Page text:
los-angeles

John Mason

L.A. Louver

Known as one of the Los Angeles artists who, in the ’50s, pushed clay beyond crafts and into the Abstract Expressionist arena, John Mason set clay aside in the mid ’70s and soon began stacking firebricks on museum floors (the “Hudson River Series,” 1978) and installing site-specific environmental sculptures. Now, for the first time in over ten years, Mason has returned to ceramic objects.

The new works are of three modular types: vessels, plates, and freestanding forms such as triangles, squares, and rectangles. Most are glazed in geometric patterns that both reinforce and contradict their shapes, and all are set in relation to each other in such a manner that one begins to see them as elements in an ensemble. From various positions and elevations, the works seem to exchange edges, patterns, glazed and gritty surfaces, gestures, and symmetries, in what amounts to a kind of blocky bam dance.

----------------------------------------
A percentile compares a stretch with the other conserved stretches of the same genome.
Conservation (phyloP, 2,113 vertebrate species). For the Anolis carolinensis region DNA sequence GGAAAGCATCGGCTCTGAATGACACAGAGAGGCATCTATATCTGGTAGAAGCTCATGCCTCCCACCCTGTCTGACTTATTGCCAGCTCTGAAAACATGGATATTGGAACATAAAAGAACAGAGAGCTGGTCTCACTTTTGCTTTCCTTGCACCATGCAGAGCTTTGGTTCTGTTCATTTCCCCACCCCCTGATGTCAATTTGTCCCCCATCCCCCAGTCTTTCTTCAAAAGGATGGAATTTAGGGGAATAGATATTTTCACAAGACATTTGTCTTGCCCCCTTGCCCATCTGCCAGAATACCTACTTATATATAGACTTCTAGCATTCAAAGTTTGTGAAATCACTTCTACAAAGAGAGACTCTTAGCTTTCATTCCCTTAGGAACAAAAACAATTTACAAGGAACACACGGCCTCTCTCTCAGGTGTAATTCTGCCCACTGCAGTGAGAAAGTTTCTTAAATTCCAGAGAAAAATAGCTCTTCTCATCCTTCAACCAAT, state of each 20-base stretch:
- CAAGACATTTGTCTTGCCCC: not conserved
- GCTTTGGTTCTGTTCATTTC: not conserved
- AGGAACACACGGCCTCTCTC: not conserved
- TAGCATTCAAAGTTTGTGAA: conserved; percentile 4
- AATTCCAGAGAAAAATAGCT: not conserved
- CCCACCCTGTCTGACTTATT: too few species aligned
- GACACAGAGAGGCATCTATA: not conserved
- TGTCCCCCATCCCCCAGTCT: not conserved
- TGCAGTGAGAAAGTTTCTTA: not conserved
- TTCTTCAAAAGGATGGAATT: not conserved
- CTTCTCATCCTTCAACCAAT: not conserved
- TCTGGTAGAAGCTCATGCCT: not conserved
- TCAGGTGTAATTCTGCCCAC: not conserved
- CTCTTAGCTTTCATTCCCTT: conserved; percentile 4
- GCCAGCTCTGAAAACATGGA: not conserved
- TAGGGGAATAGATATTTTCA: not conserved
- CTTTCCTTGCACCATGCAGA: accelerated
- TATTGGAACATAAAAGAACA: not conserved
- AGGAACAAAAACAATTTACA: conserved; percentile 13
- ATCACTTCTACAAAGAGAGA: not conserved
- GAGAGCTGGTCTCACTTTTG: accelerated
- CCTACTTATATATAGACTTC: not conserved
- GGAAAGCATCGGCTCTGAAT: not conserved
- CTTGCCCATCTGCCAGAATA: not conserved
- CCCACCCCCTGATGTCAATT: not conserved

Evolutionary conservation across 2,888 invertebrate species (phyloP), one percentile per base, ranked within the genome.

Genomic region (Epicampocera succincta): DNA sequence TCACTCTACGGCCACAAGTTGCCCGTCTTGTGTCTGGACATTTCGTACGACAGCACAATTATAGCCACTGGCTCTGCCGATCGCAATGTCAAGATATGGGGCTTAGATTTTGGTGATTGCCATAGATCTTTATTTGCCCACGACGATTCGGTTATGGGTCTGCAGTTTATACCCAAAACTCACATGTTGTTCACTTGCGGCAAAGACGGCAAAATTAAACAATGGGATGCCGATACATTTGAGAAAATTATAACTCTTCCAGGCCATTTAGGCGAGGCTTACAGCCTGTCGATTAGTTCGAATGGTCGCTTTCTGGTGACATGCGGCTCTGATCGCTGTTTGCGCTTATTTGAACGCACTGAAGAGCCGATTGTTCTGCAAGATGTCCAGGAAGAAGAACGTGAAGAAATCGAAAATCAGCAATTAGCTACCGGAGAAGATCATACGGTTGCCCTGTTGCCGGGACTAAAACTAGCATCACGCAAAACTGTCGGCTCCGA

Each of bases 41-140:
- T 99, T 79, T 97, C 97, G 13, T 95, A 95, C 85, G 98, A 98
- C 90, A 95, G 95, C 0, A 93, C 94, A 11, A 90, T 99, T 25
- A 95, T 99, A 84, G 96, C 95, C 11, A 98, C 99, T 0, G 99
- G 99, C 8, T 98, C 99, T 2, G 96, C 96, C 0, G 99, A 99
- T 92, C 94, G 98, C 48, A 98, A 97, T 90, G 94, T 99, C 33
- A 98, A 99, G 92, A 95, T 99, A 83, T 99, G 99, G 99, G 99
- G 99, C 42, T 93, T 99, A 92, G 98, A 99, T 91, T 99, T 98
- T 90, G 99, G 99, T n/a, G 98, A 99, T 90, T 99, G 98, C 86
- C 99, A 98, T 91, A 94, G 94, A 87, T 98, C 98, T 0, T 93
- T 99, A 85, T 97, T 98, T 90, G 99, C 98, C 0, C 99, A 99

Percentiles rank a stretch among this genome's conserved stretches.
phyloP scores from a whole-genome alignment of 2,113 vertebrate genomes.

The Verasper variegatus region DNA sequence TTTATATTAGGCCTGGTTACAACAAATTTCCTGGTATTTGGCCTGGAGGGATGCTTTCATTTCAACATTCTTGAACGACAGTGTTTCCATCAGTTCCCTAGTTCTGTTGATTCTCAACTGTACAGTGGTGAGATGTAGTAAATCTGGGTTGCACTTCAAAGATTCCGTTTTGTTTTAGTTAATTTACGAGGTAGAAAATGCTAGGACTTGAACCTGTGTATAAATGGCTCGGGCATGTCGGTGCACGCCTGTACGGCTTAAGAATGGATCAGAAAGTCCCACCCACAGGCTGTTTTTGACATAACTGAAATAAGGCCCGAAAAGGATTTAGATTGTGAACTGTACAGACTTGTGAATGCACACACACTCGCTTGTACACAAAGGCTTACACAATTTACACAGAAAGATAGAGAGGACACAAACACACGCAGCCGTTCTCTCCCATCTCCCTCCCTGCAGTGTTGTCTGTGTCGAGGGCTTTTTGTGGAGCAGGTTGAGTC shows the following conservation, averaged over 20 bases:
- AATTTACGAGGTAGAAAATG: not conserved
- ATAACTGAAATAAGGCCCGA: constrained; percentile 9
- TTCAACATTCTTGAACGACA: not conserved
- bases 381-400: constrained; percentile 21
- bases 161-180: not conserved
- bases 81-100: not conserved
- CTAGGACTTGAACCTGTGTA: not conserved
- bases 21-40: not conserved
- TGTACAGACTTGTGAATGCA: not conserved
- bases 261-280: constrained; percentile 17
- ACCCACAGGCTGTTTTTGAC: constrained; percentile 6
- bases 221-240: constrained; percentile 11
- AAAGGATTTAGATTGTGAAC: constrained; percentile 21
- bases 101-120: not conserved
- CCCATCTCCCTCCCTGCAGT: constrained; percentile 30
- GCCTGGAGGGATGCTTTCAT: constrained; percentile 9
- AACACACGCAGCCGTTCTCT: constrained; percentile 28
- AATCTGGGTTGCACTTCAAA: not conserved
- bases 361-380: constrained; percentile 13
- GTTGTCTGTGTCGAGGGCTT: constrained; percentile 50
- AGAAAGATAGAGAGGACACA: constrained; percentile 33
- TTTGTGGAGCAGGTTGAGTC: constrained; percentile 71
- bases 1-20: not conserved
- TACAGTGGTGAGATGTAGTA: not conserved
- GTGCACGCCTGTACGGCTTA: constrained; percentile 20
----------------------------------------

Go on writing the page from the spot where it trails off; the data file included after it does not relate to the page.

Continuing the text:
Sign-in to keep reading

Artforum print subscribers have full access to this article. If you are a subscriber, sign in below.

Not registered for artforum.com? Register here.

SUBSCRIBE NOW for only $50 a year—65% off the newsstand price—and get the print magazine plus full online access to this issue and our archive.*

Order the ONLINE EDITION for $5.99.

* This rate applies to U.S. domestic subscriptions.